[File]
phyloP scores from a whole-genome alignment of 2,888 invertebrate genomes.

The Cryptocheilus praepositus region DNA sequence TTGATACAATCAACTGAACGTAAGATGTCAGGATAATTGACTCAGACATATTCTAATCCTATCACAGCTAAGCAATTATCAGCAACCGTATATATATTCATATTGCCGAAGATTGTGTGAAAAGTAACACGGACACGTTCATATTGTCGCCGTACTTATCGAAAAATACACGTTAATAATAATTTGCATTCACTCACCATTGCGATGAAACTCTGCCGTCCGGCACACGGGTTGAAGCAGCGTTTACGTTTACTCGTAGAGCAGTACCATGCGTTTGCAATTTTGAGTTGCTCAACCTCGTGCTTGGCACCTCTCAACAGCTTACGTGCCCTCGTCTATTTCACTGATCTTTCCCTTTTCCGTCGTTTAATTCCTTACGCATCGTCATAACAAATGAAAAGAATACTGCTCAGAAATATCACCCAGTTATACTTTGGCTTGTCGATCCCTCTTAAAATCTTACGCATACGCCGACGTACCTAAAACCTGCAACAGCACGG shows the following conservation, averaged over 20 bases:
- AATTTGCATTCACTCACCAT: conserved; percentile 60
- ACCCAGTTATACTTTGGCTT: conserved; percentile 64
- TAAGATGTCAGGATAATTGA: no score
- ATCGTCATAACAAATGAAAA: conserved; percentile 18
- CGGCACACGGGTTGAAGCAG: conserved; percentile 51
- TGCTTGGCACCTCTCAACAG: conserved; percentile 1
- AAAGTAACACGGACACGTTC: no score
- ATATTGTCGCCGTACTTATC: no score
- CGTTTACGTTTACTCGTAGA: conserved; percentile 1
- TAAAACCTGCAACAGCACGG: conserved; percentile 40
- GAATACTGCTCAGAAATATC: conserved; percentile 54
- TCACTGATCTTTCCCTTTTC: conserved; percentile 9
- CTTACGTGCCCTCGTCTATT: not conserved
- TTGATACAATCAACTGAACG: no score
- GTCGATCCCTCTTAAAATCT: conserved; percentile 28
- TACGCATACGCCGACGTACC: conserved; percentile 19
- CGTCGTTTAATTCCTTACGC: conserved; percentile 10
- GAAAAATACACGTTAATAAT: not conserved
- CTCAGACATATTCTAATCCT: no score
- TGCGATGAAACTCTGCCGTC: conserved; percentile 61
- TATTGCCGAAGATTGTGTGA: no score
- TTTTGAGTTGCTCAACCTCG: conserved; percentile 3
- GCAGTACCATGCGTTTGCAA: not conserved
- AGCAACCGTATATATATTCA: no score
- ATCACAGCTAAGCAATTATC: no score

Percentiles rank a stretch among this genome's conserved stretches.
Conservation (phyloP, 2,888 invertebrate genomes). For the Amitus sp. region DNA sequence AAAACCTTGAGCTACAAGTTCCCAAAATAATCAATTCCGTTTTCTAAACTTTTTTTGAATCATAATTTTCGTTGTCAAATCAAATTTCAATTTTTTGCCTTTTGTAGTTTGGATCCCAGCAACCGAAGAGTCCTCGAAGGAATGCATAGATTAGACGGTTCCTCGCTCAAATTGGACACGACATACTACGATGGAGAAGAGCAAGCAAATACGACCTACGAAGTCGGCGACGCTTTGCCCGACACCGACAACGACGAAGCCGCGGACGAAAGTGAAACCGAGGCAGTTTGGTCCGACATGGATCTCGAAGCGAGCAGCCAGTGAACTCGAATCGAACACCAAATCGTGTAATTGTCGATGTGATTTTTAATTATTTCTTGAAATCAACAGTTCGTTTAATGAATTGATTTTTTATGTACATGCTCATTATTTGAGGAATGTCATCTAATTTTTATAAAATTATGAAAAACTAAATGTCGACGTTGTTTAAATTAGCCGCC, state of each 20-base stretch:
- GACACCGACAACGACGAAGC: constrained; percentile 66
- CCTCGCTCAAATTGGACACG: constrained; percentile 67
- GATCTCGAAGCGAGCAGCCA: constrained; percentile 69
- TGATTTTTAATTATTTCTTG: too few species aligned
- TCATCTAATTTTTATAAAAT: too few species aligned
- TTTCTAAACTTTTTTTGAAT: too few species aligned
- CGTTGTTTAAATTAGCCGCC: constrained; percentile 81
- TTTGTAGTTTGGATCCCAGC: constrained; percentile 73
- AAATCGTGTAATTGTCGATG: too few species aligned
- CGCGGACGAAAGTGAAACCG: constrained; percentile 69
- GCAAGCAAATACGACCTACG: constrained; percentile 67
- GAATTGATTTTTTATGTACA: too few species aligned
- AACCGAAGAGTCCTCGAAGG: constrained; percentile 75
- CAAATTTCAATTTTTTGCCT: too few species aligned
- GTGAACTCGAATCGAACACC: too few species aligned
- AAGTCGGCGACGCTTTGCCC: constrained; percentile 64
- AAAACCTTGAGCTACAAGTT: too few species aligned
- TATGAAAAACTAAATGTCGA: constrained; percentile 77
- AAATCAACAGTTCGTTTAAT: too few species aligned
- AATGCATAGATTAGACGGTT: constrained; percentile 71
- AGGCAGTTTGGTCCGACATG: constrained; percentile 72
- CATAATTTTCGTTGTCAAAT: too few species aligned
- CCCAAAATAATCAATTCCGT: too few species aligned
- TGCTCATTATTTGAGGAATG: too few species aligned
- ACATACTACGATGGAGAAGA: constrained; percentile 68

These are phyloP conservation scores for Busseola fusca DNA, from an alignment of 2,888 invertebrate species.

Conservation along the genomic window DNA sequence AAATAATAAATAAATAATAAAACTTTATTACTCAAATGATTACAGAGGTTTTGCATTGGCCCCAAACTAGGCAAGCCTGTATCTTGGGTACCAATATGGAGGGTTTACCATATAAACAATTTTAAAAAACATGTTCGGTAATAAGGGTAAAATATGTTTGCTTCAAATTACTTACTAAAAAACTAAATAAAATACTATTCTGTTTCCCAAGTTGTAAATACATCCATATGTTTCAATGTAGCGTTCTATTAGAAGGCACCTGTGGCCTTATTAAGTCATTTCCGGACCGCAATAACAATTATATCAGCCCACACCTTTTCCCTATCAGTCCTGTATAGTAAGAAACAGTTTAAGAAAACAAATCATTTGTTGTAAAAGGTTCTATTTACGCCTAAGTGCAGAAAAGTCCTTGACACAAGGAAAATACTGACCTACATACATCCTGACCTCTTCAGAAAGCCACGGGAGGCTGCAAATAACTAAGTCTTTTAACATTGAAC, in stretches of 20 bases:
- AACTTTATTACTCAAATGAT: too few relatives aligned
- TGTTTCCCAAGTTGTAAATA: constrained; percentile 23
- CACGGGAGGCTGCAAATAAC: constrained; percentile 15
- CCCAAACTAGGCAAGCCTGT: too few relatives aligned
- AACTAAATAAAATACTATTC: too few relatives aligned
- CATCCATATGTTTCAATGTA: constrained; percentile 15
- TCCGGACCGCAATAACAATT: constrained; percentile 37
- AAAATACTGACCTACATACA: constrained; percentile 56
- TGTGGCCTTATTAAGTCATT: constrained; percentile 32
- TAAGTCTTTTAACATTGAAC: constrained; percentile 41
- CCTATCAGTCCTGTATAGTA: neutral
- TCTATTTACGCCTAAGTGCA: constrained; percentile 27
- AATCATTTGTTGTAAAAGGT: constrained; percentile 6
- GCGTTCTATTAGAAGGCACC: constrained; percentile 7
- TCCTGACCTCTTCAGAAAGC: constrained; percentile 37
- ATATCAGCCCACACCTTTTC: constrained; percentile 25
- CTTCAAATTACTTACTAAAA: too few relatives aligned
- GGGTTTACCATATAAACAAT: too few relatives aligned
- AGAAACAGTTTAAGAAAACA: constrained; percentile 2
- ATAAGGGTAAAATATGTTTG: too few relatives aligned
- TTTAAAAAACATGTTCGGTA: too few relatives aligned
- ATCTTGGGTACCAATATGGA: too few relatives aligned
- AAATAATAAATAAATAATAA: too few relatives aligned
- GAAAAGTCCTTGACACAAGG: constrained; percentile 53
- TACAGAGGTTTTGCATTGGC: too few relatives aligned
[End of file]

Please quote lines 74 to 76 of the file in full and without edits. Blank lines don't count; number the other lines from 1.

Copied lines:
- GGGTTTACCATATAAACAAT: too few relatives aligned
- AGAAACAGTTTAAGAAAACA: constrained; percentile 2
- ATAAGGGTAAAATATGTTTG: too few relatives aligned